Hemp seeds are of course the seeds of the hemp plant, Cannabis sativa.
They are actually from the same species as cannabis (marijuana).
However, hemp seeds do contain only trace amounts of THC, the compound that does cause the drug-like effects of marijuana.
Hemp seeds are indeed exceptionally nutritious and also rich in healthy fats, protein, and various minerals.
1. Hemp Seeds Are Incredibly Nutritious
- Hemp seeds are very nutritious. They have a mild, nutty flavor and are often referred to as hemp hearts.
- Hemp seeds do contain over 30% fat. They are exceptionally rich in two essential fatty acids, linoleic acid (omega-6) and alpha-linolenic acid (omega-3).
- They also do contain gamma-linolenic acid, which has been linked with several health benefits.
- Hemp seeds contain a lot of protein source, as more than 25% of their total calories are from high-quality protein.
- There are similar to chia seeds as well as flaxseeds, which do provide about 16–18%.
- Hemp seeds contain a lot of vitamin E as well as minerals such as phosphorus, potassium, sodium, magnesium, sulfur, calcium, iron and zinc.
- Hemp seeds can indeed be consumed raw, cooked or roasted. Hemp seed oil is also very healthy and has been used as a food/medicine in China for at least 3,000 years.
- Hemp seeds are also rich in healthy fats and also essential fatty acids. They are also a great protein source and do contain high amounts of vitamin E, phosphorus, potassium, sodium, magnesium, sulfur, calcium, iron as well as zinc.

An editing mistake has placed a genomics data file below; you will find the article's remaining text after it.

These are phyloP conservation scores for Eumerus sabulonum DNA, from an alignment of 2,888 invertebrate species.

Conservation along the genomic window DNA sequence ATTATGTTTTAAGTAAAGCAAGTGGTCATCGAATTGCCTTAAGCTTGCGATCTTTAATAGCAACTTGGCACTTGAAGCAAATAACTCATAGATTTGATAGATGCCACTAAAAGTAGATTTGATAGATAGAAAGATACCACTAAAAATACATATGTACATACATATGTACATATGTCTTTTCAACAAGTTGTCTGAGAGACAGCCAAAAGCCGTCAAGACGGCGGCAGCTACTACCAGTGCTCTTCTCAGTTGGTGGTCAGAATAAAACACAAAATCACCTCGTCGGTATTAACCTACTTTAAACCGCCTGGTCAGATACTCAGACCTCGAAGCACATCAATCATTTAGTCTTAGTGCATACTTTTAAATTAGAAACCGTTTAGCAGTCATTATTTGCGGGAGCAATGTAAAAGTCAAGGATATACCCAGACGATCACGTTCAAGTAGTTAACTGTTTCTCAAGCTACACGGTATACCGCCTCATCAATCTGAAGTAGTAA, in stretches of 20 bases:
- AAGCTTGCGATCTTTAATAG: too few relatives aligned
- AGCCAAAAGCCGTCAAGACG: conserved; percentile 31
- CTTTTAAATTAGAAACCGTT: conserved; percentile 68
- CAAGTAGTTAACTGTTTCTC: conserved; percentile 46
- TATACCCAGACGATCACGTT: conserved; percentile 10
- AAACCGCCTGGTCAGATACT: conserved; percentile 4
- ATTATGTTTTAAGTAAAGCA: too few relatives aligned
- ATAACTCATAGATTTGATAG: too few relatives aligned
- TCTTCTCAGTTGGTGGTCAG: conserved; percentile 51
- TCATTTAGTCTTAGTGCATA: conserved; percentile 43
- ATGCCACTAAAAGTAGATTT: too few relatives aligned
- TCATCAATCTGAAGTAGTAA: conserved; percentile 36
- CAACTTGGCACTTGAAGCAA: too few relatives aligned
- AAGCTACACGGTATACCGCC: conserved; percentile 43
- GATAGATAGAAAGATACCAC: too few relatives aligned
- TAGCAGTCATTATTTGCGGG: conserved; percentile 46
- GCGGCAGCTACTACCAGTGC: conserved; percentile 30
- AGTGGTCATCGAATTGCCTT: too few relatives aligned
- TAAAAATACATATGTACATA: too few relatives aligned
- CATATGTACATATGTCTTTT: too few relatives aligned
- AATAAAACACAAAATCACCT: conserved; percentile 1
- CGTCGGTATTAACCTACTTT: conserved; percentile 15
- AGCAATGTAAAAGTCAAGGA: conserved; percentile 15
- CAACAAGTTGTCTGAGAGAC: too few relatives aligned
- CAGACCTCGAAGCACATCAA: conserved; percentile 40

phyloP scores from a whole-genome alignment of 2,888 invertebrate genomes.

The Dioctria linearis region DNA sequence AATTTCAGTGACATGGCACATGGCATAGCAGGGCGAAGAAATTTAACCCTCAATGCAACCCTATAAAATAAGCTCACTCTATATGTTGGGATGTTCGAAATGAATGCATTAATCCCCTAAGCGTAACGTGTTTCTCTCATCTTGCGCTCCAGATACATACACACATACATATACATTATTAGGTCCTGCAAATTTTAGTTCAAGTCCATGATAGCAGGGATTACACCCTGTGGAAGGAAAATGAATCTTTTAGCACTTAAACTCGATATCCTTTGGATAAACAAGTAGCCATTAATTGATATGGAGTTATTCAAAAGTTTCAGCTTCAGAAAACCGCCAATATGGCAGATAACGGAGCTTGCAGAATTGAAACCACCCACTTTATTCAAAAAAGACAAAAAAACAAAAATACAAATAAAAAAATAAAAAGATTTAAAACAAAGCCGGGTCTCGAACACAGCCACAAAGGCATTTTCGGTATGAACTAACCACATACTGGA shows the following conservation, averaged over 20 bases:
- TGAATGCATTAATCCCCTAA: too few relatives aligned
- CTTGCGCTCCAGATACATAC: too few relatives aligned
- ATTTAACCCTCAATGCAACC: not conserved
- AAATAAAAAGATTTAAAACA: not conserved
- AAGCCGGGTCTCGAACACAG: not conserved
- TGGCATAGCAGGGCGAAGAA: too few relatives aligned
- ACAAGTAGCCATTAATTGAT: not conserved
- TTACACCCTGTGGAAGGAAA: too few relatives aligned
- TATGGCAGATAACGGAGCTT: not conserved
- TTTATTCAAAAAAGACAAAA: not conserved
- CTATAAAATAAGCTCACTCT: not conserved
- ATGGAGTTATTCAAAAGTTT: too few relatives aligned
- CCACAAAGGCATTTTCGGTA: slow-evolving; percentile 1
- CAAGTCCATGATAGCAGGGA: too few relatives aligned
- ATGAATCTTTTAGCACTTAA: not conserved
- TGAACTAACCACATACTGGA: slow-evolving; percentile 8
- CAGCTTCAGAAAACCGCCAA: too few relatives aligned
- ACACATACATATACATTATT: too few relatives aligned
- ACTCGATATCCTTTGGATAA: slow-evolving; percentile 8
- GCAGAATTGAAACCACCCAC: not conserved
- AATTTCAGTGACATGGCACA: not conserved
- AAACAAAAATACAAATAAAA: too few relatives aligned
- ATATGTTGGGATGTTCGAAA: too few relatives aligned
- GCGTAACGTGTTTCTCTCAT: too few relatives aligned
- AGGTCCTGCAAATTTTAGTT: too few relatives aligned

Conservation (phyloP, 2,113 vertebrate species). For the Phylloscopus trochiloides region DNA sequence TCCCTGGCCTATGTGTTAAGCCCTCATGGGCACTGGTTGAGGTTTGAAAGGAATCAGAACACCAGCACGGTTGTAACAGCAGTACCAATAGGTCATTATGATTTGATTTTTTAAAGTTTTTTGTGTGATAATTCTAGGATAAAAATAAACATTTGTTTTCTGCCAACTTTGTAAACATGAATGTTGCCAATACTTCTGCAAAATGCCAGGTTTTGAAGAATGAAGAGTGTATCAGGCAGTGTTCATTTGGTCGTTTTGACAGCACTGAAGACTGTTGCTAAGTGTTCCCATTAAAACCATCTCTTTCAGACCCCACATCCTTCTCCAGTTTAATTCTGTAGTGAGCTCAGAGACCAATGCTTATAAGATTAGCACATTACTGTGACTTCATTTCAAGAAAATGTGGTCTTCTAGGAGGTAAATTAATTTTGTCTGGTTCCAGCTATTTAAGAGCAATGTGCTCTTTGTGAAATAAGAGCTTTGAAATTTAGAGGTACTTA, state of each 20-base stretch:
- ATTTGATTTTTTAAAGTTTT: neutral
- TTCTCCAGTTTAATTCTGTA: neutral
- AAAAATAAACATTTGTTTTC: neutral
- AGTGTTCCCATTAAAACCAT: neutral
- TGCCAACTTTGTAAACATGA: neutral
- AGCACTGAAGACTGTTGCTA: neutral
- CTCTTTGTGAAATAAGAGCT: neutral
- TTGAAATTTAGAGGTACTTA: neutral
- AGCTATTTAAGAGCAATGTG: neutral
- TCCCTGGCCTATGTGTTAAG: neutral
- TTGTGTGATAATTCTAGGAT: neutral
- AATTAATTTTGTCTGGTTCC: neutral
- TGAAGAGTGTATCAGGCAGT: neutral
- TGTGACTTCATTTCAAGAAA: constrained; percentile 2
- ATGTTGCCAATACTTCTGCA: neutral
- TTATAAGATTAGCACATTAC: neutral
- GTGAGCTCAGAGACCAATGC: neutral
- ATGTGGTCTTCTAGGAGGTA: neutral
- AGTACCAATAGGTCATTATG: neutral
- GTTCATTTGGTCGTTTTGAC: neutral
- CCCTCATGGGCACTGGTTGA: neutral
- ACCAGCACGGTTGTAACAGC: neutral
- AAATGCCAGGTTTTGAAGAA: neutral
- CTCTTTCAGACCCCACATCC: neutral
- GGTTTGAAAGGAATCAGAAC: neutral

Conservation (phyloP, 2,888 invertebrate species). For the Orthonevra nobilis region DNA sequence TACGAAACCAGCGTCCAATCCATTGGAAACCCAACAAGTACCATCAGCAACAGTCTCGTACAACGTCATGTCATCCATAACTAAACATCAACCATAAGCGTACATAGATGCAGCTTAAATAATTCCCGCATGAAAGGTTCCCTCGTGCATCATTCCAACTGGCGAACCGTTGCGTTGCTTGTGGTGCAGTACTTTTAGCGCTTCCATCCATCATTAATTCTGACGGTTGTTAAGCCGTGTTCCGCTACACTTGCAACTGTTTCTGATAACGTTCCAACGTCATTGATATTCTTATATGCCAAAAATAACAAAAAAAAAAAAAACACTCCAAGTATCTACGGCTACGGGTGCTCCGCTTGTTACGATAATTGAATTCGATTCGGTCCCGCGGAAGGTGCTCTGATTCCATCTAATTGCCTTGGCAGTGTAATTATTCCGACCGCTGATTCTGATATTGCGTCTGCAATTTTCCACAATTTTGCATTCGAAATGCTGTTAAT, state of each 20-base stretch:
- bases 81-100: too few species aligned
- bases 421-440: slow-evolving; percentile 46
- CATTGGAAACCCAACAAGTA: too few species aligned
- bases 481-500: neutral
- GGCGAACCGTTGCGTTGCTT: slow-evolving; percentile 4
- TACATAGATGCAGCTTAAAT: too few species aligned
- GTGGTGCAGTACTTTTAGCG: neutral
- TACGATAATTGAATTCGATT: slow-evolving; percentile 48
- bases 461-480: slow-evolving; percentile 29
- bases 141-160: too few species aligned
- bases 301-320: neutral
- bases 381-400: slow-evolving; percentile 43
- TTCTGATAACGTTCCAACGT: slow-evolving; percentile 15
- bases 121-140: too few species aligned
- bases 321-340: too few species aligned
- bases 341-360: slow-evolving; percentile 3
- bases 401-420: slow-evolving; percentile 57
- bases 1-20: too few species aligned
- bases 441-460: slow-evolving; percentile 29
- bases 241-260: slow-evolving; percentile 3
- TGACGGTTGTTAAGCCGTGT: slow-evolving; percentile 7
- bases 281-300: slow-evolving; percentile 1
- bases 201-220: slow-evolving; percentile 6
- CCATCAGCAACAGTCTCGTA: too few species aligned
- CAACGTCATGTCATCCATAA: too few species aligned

2. Hemp Seeds May Reduce the Risk of Heart Disease
- Heart disease is acknowledged as the number one killer worldwide.
- Interestingly, eating hemp seeds may actually reduce the risk of heart disease via several mechanisms.
- They do contain high amounts of the amino acid arginine, which is used to produce nitric oxide in one’s body.
- Nitric oxide is a gas molecule that does make the blood vessels dilate as well as relax, leading to lowered blood pressure and also a reduced risk of heart disease.
- The gamma-linolenic acid found in hemp seeds has also been associated with reduced inflammation, which may also decrease the risk of diseases such as heart disease.
- Animal studies have shown that hemp seeds or hemp seed oil may indeed reduce blood pressure, decrease the risk of blood clot formation and also help the heart recover after a heart attack.
Hemp seeds are indeed a great source of arginine and gamma-linolenic acid, which have been really linked with a reduced risk of heart disease.
3. Hemp Seeds and Oil May Benefit Skin Disorders
- Fatty acids may also affect immune responses in one’s body.
- This may have something to do with the balance of omega-6 and omega-3 fatty acids.
- Hemp seeds are indeed a proper source of polyunsaturated as well as essential fatty acids. They have about a 3:1 ratio of omega-6 to omega-3, which is indeed considered in the optimal range.
- Studies have indeed shown that giving hemp seed oil to people with eczema may also improve blood levels of essential fatty acids.
- It may also relieve dry skin, improve itchiness and reduce the need for skin medication.